Be part of a “listening team”
A response to the Coronavirus inspired by an initiative after the Taal eruption in the Philippines
By Amy Uelmen
As the current version of the Coronavirus (COVID-19) spreads throughout the globe, it is hard not to worry. I have never been overly focused on my health, but all of a sudden every tickle in my throat provoked a little wave of anxiety: is this it? Was I too close to that coughing lady on the metro? Did I wash my hands after touching that bannister? And what about my aging parents who live quite a distance from me, in a state where there are more cases — are they being careful enough? And what if the economy continues to tailspin? I struggled to get a hold of myself.
One morning I brought to prayer my own sense of powerlessness, in front of the myriad uncertainties that COVID-19 was bringing in our daily lives. It was then that I remembered a wonderful account I had recently heard about the people in Tagaytay, the Focolare community near Manila, in the Philippines. They were living in the midst of their own anxieties in the wake of the devastating damage following the eruption of the nearby Taal volcano in January 2020.
Their village was covered with ash, and their own cleanup process was intense. But their hearts were wide enough to embrace the difficulties of friends in Laurel, a town just over four miles from the crater, who had to wait longer to re-enter their homes.
They created a chat group they called “Team TAAL” — transforming the name of the volcano that had done so much damage into the acronym, “Tagaytay ascolta (listens to) Laurel.” As one of the members of the team shared: “This name helped us to remember that above all we hoped to listen to people, in order to share their pain and to discover together how we can help concretely, especially those who were suffering the most.”
For many of the people they encountered in Laurel, the Tagaytay listening team was the first to visit them in their homes, some of which had been destroyed. The team did not bring a lot of material, just a pot of rice porridge to share, face masks and some small toys for the kids. But they were there to listen with open hearts, receiving, often amidst tears, the stories of what people had suffered. “We rise from the ashes,” they wrote, “together with our neighbors.”
As I prayed, the inspiring example of this “listening team” whispered to my own heart: “There is something you can do, too. You may not be shoveling ash in the Philippines, but you too can focus on your neighbor. You too can be a part of a listening team.”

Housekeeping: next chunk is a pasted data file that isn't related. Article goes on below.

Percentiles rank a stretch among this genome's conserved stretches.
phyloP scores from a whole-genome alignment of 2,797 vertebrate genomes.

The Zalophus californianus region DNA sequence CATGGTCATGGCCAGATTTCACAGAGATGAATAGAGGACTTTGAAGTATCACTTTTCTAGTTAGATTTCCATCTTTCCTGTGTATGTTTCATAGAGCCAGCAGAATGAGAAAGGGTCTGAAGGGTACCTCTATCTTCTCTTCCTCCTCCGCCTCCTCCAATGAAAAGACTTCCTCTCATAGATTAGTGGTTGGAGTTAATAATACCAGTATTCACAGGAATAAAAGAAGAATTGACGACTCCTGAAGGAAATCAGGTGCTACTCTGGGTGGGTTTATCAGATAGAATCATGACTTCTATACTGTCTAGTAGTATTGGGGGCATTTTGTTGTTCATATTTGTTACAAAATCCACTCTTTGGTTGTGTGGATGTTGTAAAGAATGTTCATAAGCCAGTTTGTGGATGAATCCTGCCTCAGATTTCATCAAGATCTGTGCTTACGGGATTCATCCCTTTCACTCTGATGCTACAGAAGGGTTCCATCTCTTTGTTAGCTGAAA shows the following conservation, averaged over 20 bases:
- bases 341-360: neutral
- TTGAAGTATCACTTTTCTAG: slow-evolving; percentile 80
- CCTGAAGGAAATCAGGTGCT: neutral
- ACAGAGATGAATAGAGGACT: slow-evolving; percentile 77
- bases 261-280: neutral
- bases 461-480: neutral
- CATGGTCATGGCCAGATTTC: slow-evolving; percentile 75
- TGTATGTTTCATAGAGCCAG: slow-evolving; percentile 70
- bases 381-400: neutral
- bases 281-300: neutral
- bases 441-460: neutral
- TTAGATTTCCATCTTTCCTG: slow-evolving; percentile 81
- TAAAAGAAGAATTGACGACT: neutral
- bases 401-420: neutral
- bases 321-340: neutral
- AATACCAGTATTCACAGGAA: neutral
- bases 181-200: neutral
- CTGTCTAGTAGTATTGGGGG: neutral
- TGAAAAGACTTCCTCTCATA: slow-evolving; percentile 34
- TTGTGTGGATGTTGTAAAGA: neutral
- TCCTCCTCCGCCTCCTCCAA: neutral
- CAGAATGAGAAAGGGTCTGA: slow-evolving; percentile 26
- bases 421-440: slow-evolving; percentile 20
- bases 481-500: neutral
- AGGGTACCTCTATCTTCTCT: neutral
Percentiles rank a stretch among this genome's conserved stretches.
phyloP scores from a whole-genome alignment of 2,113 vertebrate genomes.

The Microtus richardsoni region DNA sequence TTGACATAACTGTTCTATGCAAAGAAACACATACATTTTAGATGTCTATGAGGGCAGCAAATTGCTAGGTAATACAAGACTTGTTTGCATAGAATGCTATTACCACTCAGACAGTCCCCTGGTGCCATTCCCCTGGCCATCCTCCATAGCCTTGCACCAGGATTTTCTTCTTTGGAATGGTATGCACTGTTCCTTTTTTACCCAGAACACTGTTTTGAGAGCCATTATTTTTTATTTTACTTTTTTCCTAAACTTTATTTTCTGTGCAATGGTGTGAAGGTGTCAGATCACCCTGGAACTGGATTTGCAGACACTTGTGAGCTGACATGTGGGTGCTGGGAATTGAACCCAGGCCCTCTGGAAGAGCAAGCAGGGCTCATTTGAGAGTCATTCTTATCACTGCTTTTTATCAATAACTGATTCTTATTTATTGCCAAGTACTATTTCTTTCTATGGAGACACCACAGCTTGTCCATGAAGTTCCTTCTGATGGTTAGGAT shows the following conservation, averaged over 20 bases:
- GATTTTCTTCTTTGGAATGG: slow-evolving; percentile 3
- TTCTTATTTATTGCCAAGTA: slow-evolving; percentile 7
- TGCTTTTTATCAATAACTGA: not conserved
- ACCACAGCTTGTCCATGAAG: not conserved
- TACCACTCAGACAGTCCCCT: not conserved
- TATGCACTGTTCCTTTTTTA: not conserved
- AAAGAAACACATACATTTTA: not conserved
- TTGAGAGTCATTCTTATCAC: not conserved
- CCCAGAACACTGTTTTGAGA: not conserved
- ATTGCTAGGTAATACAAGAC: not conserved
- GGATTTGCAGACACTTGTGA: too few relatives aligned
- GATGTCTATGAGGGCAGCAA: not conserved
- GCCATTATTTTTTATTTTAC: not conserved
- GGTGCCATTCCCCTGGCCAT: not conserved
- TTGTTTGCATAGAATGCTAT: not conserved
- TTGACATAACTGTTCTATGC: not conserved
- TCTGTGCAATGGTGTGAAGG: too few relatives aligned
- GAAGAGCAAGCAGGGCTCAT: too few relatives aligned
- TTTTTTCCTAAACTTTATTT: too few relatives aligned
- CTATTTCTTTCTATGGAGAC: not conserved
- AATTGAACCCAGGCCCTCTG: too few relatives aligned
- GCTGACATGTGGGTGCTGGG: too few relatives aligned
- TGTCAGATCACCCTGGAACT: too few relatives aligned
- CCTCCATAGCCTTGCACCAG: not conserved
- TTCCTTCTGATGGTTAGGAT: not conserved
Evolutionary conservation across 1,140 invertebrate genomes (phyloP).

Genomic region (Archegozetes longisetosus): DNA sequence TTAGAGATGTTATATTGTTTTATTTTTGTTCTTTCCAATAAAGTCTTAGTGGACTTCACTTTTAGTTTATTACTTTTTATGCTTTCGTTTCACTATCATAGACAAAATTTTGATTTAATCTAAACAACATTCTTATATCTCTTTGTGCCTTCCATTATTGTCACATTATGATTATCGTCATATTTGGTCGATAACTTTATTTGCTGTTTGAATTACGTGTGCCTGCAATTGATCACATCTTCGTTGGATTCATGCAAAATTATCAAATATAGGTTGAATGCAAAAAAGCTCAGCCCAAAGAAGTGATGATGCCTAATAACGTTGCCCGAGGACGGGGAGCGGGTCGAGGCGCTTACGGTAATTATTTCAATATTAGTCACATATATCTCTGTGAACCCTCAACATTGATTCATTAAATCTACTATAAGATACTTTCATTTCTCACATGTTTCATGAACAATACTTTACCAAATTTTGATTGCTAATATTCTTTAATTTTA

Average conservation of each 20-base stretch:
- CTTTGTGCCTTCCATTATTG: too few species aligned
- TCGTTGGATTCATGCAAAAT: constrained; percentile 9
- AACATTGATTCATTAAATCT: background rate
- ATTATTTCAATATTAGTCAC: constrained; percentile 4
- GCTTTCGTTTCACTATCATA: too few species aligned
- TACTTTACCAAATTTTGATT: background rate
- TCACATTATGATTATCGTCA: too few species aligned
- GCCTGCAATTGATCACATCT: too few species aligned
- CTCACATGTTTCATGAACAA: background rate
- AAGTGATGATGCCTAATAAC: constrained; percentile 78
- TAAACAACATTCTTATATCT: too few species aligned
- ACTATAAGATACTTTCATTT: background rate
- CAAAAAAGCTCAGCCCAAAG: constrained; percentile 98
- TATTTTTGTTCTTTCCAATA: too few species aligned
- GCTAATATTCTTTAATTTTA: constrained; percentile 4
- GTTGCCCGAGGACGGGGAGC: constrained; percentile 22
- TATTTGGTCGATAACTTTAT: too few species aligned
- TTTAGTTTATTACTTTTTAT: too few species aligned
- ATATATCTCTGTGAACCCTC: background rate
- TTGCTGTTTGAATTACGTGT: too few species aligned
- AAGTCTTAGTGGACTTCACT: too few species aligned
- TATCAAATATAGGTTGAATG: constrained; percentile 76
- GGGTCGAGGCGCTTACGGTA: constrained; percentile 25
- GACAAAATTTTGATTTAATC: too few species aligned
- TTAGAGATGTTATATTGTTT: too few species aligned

And with this I felt a certain calm begin to replace my waves of anxiety. As I moved through my day of work in a university setting, the calm helped me to tune into more sensitive antennae, to pay attention to who needed to talk through their own worries. Chatting with a colleague in the hall, it helped me to convey that I had ample time to receive her concerns about whether her elderly father being quarantined in another country was safer here, or there, together with her own disappointment with the cancellation of a long-planned study trip.
I found new energy to take in the frustrations of another colleague struggling with endless meetings to work through the tangle of administrative decisions regarding the cancellation of numerous international programs. During an office hours conversation, I uncovered a new depth of empathy for a student who shared how the massive disruptions due to travel restrictions were making it impossible to concentrate.
Later in the week, with the group of students in my seminar, I found within me a new capacity to convey not only a sense of calm, but also that my top priority was having an open door for each of them — or an open video chat, if all of our contact should become virtual.
In another moment of prayer, as I reviewed the week I realized that in the grand scheme of global challenges, many of our concerns were relatively small. And in the grand scheme of things, my own concrete contributions were also relatively small — like the shared pot of rice, like toys for the kids in Laurel. But the interior shift was meaningful. Perhaps that emerged especially from the sense of being connected to “listening teams” responding to many kinds of crises throughout the globe.
(Amy Uelmen is a Lecturer in Religion and Professional Life at Georgetown Law School, Washington D.C.)
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